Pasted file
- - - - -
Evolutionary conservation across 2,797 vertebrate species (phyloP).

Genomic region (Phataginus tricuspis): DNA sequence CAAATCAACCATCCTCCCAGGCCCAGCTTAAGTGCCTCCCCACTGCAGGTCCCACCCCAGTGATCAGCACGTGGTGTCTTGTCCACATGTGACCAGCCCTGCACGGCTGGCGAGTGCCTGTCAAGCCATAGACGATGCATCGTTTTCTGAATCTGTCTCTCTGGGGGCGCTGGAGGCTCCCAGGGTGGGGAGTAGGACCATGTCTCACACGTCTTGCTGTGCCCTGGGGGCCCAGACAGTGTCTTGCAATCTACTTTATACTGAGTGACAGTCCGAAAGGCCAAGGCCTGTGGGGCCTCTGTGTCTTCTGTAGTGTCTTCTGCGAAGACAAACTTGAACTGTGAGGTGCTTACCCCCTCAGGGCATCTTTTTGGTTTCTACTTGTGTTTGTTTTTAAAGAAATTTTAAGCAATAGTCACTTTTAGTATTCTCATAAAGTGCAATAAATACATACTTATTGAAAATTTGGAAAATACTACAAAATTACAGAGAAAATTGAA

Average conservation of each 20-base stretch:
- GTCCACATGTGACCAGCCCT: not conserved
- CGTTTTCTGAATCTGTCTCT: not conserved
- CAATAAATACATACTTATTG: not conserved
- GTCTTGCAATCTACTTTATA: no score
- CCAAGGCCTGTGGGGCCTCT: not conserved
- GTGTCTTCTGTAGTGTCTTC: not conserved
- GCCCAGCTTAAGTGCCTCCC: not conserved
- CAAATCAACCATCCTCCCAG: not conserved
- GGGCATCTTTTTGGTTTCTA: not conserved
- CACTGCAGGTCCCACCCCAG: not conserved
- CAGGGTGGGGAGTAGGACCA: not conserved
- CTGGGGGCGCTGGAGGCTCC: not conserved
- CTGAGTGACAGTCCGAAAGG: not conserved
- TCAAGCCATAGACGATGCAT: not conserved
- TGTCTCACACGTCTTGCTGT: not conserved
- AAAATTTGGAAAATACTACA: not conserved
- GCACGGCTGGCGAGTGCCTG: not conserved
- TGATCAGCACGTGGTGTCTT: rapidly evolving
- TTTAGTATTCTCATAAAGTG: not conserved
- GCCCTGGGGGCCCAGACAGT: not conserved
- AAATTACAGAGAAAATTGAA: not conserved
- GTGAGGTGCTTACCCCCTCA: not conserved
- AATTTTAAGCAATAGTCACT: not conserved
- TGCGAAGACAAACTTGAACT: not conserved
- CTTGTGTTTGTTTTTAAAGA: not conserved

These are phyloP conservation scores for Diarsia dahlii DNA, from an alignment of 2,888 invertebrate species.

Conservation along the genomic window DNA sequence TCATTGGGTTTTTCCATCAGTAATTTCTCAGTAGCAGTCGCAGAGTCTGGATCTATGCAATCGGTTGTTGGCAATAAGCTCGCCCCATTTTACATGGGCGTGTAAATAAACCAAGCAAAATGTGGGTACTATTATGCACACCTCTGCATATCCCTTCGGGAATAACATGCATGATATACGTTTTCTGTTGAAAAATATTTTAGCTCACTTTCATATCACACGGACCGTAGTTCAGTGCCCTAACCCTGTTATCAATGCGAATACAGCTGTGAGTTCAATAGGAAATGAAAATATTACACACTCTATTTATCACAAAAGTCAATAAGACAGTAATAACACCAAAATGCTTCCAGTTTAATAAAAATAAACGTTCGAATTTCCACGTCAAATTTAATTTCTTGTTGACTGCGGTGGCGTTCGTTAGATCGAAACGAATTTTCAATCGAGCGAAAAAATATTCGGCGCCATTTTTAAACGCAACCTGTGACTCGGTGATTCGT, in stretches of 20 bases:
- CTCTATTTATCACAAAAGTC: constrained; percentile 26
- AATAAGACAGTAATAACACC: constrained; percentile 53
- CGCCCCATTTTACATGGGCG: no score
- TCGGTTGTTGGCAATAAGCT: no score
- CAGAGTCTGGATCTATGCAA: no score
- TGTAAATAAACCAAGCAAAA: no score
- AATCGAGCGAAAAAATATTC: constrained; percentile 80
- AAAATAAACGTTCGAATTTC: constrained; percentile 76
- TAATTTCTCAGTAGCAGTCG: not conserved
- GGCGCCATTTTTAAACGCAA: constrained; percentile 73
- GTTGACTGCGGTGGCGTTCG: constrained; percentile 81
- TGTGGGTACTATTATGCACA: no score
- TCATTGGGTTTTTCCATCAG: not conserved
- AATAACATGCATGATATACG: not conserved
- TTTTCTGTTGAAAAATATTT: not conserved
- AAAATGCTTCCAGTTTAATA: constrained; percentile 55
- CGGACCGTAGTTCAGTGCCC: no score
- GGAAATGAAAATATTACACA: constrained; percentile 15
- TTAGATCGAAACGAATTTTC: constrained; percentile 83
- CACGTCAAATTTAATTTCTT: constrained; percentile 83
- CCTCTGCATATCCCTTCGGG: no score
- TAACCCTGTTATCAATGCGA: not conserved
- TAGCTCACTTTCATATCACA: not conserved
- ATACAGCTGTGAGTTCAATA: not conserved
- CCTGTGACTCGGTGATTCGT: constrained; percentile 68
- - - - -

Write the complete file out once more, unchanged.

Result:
Evolutionary conservation across 2,797 vertebrate species (phyloP).

Genomic region (Phataginus tricuspis): DNA sequence CAAATCAACCATCCTCCCAGGCCCAGCTTAAGTGCCTCCCCACTGCAGGTCCCACCCCAGTGATCAGCACGTGGTGTCTTGTCCACATGTGACCAGCCCTGCACGGCTGGCGAGTGCCTGTCAAGCCATAGACGATGCATCGTTTTCTGAATCTGTCTCTCTGGGGGCGCTGGAGGCTCCCAGGGTGGGGAGTAGGACCATGTCTCACACGTCTTGCTGTGCCCTGGGGGCCCAGACAGTGTCTTGCAATCTACTTTATACTGAGTGACAGTCCGAAAGGCCAAGGCCTGTGGGGCCTCTGTGTCTTCTGTAGTGTCTTCTGCGAAGACAAACTTGAACTGTGAGGTGCTTACCCCCTCAGGGCATCTTTTTGGTTTCTACTTGTGTTTGTTTTTAAAGAAATTTTAAGCAATAGTCACTTTTAGTATTCTCATAAAGTGCAATAAATACATACTTATTGAAAATTTGGAAAATACTACAAAATTACAGAGAAAATTGAA

Average conservation of each 20-base stretch:
- GTCCACATGTGACCAGCCCT: not conserved
- CGTTTTCTGAATCTGTCTCT: not conserved
- CAATAAATACATACTTATTG: not conserved
- GTCTTGCAATCTACTTTATA: no score
- CCAAGGCCTGTGGGGCCTCT: not conserved
- GTGTCTTCTGTAGTGTCTTC: not conserved
- GCCCAGCTTAAGTGCCTCCC: not conserved
- CAAATCAACCATCCTCCCAG: not conserved
- GGGCATCTTTTTGGTTTCTA: not conserved
- CACTGCAGGTCCCACCCCAG: not conserved
- CAGGGTGGGGAGTAGGACCA: not conserved
- CTGGGGGCGCTGGAGGCTCC: not conserved
- CTGAGTGACAGTCCGAAAGG: not conserved
- TCAAGCCATAGACGATGCAT: not conserved
- TGTCTCACACGTCTTGCTGT: not conserved
- AAAATTTGGAAAATACTACA: not conserved
- GCACGGCTGGCGAGTGCCTG: not conserved
- TGATCAGCACGTGGTGTCTT: rapidly evolving
- TTTAGTATTCTCATAAAGTG: not conserved
- GCCCTGGGGGCCCAGACAGT: not conserved
- AAATTACAGAGAAAATTGAA: not conserved
- GTGAGGTGCTTACCCCCTCA: not conserved
- AATTTTAAGCAATAGTCACT: not conserved
- TGCGAAGACAAACTTGAACT: not conserved
- CTTGTGTTTGTTTTTAAAGA: not conserved

These are phyloP conservation scores for Diarsia dahlii DNA, from an alignment of 2,888 invertebrate species.

Conservation along the genomic window DNA sequence TCATTGGGTTTTTCCATCAGTAATTTCTCAGTAGCAGTCGCAGAGTCTGGATCTATGCAATCGGTTGTTGGCAATAAGCTCGCCCCATTTTACATGGGCGTGTAAATAAACCAAGCAAAATGTGGGTACTATTATGCACACCTCTGCATATCCCTTCGGGAATAACATGCATGATATACGTTTTCTGTTGAAAAATATTTTAGCTCACTTTCATATCACACGGACCGTAGTTCAGTGCCCTAACCCTGTTATCAATGCGAATACAGCTGTGAGTTCAATAGGAAATGAAAATATTACACACTCTATTTATCACAAAAGTCAATAAGACAGTAATAACACCAAAATGCTTCCAGTTTAATAAAAATAAACGTTCGAATTTCCACGTCAAATTTAATTTCTTGTTGACTGCGGTGGCGTTCGTTAGATCGAAACGAATTTTCAATCGAGCGAAAAAATATTCGGCGCCATTTTTAAACGCAACCTGTGACTCGGTGATTCGT, in stretches of 20 bases:
- CTCTATTTATCACAAAAGTC: constrained; percentile 26
- AATAAGACAGTAATAACACC: constrained; percentile 53
- CGCCCCATTTTACATGGGCG: no score
- TCGGTTGTTGGCAATAAGCT: no score
- CAGAGTCTGGATCTATGCAA: no score
- TGTAAATAAACCAAGCAAAA: no score
- AATCGAGCGAAAAAATATTC: constrained; percentile 80
- AAAATAAACGTTCGAATTTC: constrained; percentile 76
- TAATTTCTCAGTAGCAGTCG: not conserved
- GGCGCCATTTTTAAACGCAA: constrained; percentile 73
- GTTGACTGCGGTGGCGTTCG: constrained; percentile 81
- TGTGGGTACTATTATGCACA: no score
- TCATTGGGTTTTTCCATCAG: not conserved
- AATAACATGCATGATATACG: not conserved
- TTTTCTGTTGAAAAATATTT: not conserved
- AAAATGCTTCCAGTTTAATA: constrained; percentile 55
- CGGACCGTAGTTCAGTGCCC: no score
- GGAAATGAAAATATTACACA: constrained; percentile 15
- TTAGATCGAAACGAATTTTC: constrained; percentile 83
- CACGTCAAATTTAATTTCTT: constrained; percentile 83
- CCTCTGCATATCCCTTCGGG: no score
- TAACCCTGTTATCAATGCGA: not conserved
- TAGCTCACTTTCATATCACA: not conserved
- ATACAGCTGTGAGTTCAATA: not conserved
- CCTGTGACTCGGTGATTCGT: constrained; percentile 68